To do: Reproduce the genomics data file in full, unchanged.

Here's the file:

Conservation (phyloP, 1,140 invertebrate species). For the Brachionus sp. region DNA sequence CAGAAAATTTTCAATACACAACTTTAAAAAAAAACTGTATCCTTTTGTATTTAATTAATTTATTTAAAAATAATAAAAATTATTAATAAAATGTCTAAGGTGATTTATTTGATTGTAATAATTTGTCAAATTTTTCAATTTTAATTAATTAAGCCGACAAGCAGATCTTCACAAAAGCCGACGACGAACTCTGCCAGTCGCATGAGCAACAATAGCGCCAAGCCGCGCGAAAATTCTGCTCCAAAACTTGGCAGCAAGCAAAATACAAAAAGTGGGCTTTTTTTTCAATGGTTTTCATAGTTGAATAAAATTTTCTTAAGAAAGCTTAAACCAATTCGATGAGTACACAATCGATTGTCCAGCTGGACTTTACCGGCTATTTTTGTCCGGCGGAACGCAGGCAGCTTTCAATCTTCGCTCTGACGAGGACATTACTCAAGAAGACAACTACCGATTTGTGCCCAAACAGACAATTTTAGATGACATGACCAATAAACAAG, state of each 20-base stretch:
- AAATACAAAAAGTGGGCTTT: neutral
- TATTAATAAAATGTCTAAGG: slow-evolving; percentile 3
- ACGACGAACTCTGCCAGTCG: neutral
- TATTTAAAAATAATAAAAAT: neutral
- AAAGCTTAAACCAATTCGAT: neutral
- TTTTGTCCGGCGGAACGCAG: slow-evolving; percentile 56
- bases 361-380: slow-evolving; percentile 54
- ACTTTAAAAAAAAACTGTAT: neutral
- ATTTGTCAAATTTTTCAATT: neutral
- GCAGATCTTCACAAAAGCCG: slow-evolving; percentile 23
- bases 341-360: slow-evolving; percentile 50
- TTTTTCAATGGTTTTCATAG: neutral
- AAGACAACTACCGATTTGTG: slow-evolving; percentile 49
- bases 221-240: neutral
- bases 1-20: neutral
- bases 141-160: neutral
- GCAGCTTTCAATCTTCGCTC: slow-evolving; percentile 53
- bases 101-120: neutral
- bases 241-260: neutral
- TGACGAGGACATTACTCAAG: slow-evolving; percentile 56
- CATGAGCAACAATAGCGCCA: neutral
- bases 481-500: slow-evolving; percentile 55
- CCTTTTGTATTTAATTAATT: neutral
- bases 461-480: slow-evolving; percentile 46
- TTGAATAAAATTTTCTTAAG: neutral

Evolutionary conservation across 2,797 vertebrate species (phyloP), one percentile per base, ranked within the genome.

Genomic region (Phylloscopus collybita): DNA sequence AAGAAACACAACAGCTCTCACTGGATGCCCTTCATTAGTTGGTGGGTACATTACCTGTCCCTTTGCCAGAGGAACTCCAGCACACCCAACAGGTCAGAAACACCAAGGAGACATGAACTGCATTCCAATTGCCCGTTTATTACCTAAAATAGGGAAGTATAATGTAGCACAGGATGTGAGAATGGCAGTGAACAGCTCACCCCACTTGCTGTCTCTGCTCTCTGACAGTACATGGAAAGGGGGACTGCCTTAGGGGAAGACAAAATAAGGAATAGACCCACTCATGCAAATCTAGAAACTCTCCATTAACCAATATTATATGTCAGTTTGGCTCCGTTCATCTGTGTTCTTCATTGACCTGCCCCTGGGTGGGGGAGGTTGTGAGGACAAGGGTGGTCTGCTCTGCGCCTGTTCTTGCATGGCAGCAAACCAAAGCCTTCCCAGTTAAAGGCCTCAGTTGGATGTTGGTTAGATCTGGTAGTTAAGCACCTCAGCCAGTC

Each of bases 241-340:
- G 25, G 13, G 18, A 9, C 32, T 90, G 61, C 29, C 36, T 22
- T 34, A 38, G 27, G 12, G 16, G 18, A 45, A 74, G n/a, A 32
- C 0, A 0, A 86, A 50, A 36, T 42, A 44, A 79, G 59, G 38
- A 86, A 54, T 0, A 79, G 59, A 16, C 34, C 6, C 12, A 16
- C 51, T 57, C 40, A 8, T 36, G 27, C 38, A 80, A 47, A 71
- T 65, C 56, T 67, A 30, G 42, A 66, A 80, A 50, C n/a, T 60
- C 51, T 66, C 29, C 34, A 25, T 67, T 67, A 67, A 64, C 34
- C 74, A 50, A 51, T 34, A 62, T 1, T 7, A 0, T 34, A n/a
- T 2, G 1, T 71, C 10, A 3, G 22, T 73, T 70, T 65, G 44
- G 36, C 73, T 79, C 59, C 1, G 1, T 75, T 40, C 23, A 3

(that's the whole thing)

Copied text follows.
Conservation (phyloP, 1,140 invertebrate species). For the Brachionus sp. region DNA sequence CAGAAAATTTTCAATACACAACTTTAAAAAAAAACTGTATCCTTTTGTATTTAATTAATTTATTTAAAAATAATAAAAATTATTAATAAAATGTCTAAGGTGATTTATTTGATTGTAATAATTTGTCAAATTTTTCAATTTTAATTAATTAAGCCGACAAGCAGATCTTCACAAAAGCCGACGACGAACTCTGCCAGTCGCATGAGCAACAATAGCGCCAAGCCGCGCGAAAATTCTGCTCCAAAACTTGGCAGCAAGCAAAATACAAAAAGTGGGCTTTTTTTTCAATGGTTTTCATAGTTGAATAAAATTTTCTTAAGAAAGCTTAAACCAATTCGATGAGTACACAATCGATTGTCCAGCTGGACTTTACCGGCTATTTTTGTCCGGCGGAACGCAGGCAGCTTTCAATCTTCGCTCTGACGAGGACATTACTCAAGAAGACAACTACCGATTTGTGCCCAAACAGACAATTTTAGATGACATGACCAATAAACAAG, state of each 20-base stretch:
- AAATACAAAAAGTGGGCTTT: neutral
- TATTAATAAAATGTCTAAGG: slow-evolving; percentile 3
- ACGACGAACTCTGCCAGTCG: neutral
- TATTTAAAAATAATAAAAAT: neutral
- AAAGCTTAAACCAATTCGAT: neutral
- TTTTGTCCGGCGGAACGCAG: slow-evolving; percentile 56
- bases 361-380: slow-evolving; percentile 54
- ACTTTAAAAAAAAACTGTAT: neutral
- ATTTGTCAAATTTTTCAATT: neutral
- GCAGATCTTCACAAAAGCCG: slow-evolving; percentile 23
- bases 341-360: slow-evolving; percentile 50
- TTTTTCAATGGTTTTCATAG: neutral
- AAGACAACTACCGATTTGTG: slow-evolving; percentile 49
- bases 221-240: neutral
- bases 1-20: neutral
- bases 141-160: neutral
- GCAGCTTTCAATCTTCGCTC: slow-evolving; percentile 53
- bases 101-120: neutral
- bases 241-260: neutral
- TGACGAGGACATTACTCAAG: slow-evolving; percentile 56
- CATGAGCAACAATAGCGCCA: neutral
- bases 481-500: slow-evolving; percentile 55
- CCTTTTGTATTTAATTAATT: neutral
- bases 461-480: slow-evolving; percentile 46
- TTGAATAAAATTTTCTTAAG: neutral

Evolutionary conservation across 2,797 vertebrate species (phyloP), one percentile per base, ranked within the genome.

Genomic region (Phylloscopus collybita): DNA sequence AAGAAACACAACAGCTCTCACTGGATGCCCTTCATTAGTTGGTGGGTACATTACCTGTCCCTTTGCCAGAGGAACTCCAGCACACCCAACAGGTCAGAAACACCAAGGAGACATGAACTGCATTCCAATTGCCCGTTTATTACCTAAAATAGGGAAGTATAATGTAGCACAGGATGTGAGAATGGCAGTGAACAGCTCACCCCACTTGCTGTCTCTGCTCTCTGACAGTACATGGAAAGGGGGACTGCCTTAGGGGAAGACAAAATAAGGAATAGACCCACTCATGCAAATCTAGAAACTCTCCATTAACCAATATTATATGTCAGTTTGGCTCCGTTCATCTGTGTTCTTCATTGACCTGCCCCTGGGTGGGGGAGGTTGTGAGGACAAGGGTGGTCTGCTCTGCGCCTGTTCTTGCATGGCAGCAAACCAAAGCCTTCCCAGTTAAAGGCCTCAGTTGGATGTTGGTTAGATCTGGTAGTTAAGCACCTCAGCCAGTC

Each of bases 241-340:
- G 25, G 13, G 18, A 9, C 32, T 90, G 61, C 29, C 36, T 22
- T 34, A 38, G 27, G 12, G 16, G 18, A 45, A 74, G n/a, A 32
- C 0, A 0, A 86, A 50, A 36, T 42, A 44, A 79, G 59, G 38
- A 86, A 54, T 0, A 79, G 59, A 16, C 34, C 6, C 12, A 16
- C 51, T 57, C 40, A 8, T 36, G 27, C 38, A 80, A 47, A 71
- T 65, C 56, T 67, A 30, G 42, A 66, A 80, A 50, C n/a, T 60
- C 51, T 66, C 29, C 34, A 25, T 67, T 67, A 67, A 64, C 34
- C 74, A 50, A 51, T 34, A 62, T 1, T 7, A 0, T 34, A n/a
- T 2, G 1, T 71, C 10, A 3, G 22, T 73, T 70, T 65, G 44
- G 36, C 73, T 79, C 59, C 1, G 1, T 75, T 40, C 23, A 3